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RE: Wireless (again)

On Tue, 2008-01-29 at 00:32 +0000, Timothy Murphy wrote:
> Da Rock wrote:
> >>>>> Useful no doubt, but no answer to the question that was actually
> >>>>> raised, which was how one could find the chipset in a WiFi device.
> >>>> 
> >>>>> Try looking at the wifi(wireless) card. I mean take it in your hand
> >>>>> and look at it. Do you notice anything?
> >>>> 
> >>>> I have two PCMCIA WiFi cards in my hand.
> >>>> One is named "Orinoco Gold" and the other "Vivanco WLAN PCC 54".
> >>>> I notice two things about them:
> >>>> 
> >>>> 1) Neither has any mention of the chipset it contains
> >>>> 
> >>>> 2) Neither has any obvious way of seeing what is in the card,
> >>>> short of destroying it.
> >>>> 
> >>>> What did you think I would notice, as a matter of interest?
> >> 
> >>> 1. You should see a version or product number (may be in small print, so
> >>> put on your glasses and look). 2. You should see a serial number.
> >> 
> >> Sigh.
> >> I do see the product number on the card
> >> (not the firmware version, since I have upgraded this).
> >> I do see the serial number.
> >> 
> >> 
> >  
> > Well then, thats what you should look up.
> Sigh.
> I don't want to know the chipset in any card I have,
> as they all work perfectly well with drivers in the kernel.
> The question at issue was: How can you tell the chipset of a WiFi card.
> The reply I was given was that it is written on the card.
> I simply pointed out that this is not true.
> I have never seen a WiFi card with the chipset given on it.

You would have to open the card's case to see it if the maker's website
isn't helpful based on the model or serial number of the card.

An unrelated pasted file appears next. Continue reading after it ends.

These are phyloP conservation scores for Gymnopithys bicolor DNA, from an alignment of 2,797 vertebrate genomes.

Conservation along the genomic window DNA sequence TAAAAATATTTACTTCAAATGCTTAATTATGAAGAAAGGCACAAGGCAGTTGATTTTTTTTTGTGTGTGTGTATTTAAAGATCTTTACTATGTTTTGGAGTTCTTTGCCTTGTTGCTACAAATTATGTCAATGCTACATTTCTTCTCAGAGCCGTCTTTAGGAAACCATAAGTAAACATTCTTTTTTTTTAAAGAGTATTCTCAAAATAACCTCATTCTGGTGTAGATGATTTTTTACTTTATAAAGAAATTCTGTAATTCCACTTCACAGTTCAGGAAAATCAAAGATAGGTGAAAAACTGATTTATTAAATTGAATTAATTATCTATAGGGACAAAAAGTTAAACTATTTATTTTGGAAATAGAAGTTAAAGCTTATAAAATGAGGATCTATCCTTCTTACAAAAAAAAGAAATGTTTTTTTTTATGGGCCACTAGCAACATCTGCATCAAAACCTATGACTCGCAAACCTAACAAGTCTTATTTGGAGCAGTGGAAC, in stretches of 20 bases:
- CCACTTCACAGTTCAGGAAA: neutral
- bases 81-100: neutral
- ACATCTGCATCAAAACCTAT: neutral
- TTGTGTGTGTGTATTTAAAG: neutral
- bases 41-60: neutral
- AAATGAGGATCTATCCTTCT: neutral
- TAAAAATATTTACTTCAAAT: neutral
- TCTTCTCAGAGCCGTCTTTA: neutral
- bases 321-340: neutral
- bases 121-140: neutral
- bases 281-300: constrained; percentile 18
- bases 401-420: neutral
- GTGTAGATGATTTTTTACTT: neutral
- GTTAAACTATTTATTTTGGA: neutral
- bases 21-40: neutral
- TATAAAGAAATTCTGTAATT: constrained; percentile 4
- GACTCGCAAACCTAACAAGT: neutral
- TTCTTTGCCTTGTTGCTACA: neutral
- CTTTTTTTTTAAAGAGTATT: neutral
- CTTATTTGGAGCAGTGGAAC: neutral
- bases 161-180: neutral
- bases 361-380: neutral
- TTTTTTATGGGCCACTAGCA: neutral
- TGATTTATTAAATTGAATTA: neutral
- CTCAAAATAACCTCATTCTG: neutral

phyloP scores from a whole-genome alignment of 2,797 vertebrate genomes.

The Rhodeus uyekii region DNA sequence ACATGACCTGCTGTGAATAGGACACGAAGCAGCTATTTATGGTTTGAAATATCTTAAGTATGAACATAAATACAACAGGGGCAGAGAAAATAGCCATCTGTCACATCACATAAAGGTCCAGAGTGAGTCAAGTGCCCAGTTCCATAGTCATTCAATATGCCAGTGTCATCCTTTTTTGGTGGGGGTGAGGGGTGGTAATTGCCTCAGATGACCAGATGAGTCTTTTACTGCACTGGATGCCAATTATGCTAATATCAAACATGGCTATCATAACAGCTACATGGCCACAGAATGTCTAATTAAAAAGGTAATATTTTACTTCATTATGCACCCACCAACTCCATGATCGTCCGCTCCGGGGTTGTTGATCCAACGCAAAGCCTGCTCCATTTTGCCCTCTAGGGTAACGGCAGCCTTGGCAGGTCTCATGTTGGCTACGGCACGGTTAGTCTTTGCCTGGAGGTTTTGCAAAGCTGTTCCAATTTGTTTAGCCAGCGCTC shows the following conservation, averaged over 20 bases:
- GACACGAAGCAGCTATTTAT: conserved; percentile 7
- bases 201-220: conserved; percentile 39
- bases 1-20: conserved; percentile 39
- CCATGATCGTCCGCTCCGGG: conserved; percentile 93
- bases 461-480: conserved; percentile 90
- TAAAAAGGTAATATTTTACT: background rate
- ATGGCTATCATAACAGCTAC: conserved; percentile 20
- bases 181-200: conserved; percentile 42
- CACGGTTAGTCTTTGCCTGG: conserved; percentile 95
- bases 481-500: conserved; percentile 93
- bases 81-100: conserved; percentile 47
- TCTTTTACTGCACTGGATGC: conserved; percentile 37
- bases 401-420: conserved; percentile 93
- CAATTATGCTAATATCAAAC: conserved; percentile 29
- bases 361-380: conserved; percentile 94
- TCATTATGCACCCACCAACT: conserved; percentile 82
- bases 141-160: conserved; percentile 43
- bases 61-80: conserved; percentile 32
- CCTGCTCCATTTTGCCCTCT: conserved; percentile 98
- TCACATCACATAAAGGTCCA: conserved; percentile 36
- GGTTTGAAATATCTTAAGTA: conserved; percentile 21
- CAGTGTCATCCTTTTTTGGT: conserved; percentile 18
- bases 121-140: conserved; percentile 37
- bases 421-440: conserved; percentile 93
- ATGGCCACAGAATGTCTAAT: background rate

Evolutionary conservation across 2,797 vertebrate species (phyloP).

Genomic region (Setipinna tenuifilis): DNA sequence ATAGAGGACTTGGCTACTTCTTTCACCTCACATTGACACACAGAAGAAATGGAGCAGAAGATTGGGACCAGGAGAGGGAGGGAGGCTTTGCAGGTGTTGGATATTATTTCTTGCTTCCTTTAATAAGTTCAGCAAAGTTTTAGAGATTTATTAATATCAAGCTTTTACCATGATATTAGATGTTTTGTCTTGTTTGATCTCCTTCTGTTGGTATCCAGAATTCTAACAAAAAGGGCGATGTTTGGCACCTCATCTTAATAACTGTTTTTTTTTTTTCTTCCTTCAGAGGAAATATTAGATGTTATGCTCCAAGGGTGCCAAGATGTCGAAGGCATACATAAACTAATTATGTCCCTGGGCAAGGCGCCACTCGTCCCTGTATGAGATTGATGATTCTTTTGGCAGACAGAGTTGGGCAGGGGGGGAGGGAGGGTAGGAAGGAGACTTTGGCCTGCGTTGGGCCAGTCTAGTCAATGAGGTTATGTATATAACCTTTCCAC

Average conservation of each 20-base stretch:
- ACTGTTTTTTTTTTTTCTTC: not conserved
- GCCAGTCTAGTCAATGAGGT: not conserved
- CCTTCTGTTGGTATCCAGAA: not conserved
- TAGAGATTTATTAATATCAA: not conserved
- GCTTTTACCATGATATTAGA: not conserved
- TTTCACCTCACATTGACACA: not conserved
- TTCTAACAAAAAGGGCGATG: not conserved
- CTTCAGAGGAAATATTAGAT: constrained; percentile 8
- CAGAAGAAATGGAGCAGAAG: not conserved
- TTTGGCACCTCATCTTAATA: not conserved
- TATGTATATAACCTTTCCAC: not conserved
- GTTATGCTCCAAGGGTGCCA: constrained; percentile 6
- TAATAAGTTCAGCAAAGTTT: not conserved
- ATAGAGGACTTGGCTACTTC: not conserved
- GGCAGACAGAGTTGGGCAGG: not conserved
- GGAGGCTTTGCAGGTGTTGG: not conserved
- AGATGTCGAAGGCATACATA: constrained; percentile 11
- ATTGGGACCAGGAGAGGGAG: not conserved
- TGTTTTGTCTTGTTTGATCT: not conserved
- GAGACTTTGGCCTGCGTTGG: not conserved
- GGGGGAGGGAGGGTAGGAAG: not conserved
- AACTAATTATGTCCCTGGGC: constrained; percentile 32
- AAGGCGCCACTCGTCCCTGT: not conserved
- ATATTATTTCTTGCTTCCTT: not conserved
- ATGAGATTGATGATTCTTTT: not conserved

You can often find an appropriate driver by doing either an "lspci
-n" (if the wireless is built in or on a PCMCIA card) or "lsusb -n" (if
it's a USB card).  Look for the manufacturer's ID and product ID, then
google for them.

Example: An "lspci" on my laptop reveals this:

	02:00.0 Network controller: Intel Corporation Unknown device
	4229 (rev 61)

So PCI device 02:00.0 is my wireless NIC.  An "lspci -n | grep 02:00.0"
then reveals the details:

	02:00.0 0280: 8086:4229 (rev 61)

If I google for 8086:4229 (the manufacturer ID:product ID), I find a
bunch of stuff telling me I need the iwl4965 driver layered on top of
the mac80211 and cfg80211 drivers.

Note that this will work for MANY different cards--not just wireless
NICs.  I figured out which drivers I needed for various webcams and the
like by doing the exact same thing.

And to all the folk who contribute to the various wikis and websites
that collect this info, a big, heartfelt THANK YOU!

- Rick Stevens, Principal Engineer             rstevens internap com -
- CDN Systems, Internap, Inc.                http://www.internap.com -
-                                                                    -
-                 All generalizations are false.                     -

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